EDITORIAL: A victory for neighborhood quality of life in Schenectady

McDonald's decision a result of citizens fighting for their community
A rendering of the proposed McDonald's restaurant renovation at Union and Dean streets.
A rendering of the proposed McDonald's restaurant renovation at Union and Dean streets.

Categories: Editorial, Opinion

There are two ways to look at the decision by the owner of the Upper Union Street McDonald’s in Schenectady to table its expansion because of neighborhood concerns.

You could look at it as a bunch of NIMBYs hurting and potentially driving away a legitimate, existing business at a time when the city needs all the profitable businesses and sales tax revenue it can get in the wake of the covid economic collapse.

It’s not like the neighbors didn’t know they were living near a busy business district, with traffic and lights and noise.

They couldn’t even claim they didn’t know the property was going to be used for a McDonald’s. The fast-food restaurant in its present form has been there for many years, and no one could ever mistake it for a Vermont B&B.

And it’s not like the buildings that are being torn down to make room for the expansion have much great historic or aesthetic value or would displace operating businesses. Both are vacant or soon to be vacant.

You could look at it that way.

And then you’d be angry at the neighbors for making such a fuss that it caused an area business owner to delay their plans for boosting the local economy.

Or you could look at this situation as your fellow citizens fighting to retain and gain some character for their city.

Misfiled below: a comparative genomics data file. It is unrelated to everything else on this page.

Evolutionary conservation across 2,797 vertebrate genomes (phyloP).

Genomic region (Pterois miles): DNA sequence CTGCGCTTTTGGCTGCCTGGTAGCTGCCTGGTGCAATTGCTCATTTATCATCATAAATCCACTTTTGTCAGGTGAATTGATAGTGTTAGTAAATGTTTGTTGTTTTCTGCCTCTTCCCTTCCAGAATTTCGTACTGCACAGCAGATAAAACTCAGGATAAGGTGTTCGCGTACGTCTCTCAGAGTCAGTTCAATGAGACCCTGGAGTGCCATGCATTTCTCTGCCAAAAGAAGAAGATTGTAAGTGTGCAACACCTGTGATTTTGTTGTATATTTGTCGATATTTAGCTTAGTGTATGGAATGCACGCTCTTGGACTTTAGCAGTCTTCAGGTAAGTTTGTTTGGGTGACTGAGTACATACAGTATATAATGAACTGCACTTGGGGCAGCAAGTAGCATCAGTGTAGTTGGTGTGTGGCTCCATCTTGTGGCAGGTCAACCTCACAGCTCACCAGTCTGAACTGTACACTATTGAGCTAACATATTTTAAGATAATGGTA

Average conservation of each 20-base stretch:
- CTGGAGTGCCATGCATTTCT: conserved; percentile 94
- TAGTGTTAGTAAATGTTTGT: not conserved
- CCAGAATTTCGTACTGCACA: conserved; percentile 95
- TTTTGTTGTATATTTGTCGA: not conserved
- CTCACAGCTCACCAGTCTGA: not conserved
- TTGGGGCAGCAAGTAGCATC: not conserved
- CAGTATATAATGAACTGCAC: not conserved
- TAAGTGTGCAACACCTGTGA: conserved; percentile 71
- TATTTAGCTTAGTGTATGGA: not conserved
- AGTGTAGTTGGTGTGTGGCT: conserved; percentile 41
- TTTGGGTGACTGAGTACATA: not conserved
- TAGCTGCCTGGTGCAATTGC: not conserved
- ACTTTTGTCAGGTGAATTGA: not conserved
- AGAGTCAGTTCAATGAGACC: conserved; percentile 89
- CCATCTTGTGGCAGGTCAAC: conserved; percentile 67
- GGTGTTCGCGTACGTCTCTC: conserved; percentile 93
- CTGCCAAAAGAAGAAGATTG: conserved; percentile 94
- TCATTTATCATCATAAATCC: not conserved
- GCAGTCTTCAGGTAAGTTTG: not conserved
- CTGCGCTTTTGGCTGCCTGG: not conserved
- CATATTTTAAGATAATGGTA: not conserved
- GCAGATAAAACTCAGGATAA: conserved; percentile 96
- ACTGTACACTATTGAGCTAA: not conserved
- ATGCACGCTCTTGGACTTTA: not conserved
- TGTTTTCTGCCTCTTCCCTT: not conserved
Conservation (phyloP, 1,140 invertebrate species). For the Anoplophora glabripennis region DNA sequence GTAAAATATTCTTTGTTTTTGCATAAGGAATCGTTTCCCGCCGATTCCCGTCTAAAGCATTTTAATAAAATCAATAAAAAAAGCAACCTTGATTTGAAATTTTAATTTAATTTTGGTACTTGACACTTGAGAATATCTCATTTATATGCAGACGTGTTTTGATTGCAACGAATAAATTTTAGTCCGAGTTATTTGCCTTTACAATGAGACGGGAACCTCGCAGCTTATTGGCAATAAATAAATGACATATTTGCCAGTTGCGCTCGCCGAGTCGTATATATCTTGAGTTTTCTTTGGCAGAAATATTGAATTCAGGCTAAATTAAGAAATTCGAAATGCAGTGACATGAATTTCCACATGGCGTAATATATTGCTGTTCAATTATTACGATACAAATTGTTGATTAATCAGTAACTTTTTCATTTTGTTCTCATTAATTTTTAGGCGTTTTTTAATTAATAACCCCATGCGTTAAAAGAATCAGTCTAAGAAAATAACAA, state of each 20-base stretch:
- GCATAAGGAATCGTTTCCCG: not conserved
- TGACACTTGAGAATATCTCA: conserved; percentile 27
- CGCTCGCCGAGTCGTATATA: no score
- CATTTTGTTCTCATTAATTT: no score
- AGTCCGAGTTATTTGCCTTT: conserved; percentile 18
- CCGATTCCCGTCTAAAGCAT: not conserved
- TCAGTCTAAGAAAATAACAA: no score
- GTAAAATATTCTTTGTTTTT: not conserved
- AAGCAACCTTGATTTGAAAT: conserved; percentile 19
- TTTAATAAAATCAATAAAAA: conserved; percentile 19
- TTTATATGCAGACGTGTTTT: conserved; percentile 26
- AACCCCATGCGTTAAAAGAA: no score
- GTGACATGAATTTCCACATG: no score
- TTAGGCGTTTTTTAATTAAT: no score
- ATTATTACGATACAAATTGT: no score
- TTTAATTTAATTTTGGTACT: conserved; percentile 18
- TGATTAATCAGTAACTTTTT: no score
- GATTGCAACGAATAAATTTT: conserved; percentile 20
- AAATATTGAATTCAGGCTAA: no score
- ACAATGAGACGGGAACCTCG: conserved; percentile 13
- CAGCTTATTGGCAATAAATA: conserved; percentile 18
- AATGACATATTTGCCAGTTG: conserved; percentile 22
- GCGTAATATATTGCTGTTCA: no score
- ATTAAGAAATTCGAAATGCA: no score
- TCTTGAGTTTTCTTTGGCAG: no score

You could view their opposition as capitalizing on an opportunity to make their community a little nicer and safer for pedestrians.

You could look at it as a victory for traditional neighborhoods and their quality of life, which are increasingly under assault due to encroachment of corporate interests.

If these neighbors can be successful in molding their little area of the city to their liking, maybe it will empower and encourage other citizens to stand up and demand what they want from businesses in terms of appearance and fit with the surrounding area.

Maybe it will make businesses give more consideration to their impact on the surrounding neighborhoods when introducing new projects or upgrading their properties.

To their credit, the franchise owners, John and Kathie Reeher, have been responsive to neighborhood concerns about the project over the past year and have amended their plans multiple times.

Let’s hope they see that this was not opposition to their business, but as their customers expressing their view. And let’s hope they’re willing to stick it out and come up with a project that all will find acceptable.

Maybe government officials will use this project to look more critically at projects in consideration of what their constituents might want. And maybe the end result is that our communities become nicer, safer and more attractive places to live.

We said there were two ways to look at this.

But if you think about the kind of community you’d like to live in, there’s really only one.

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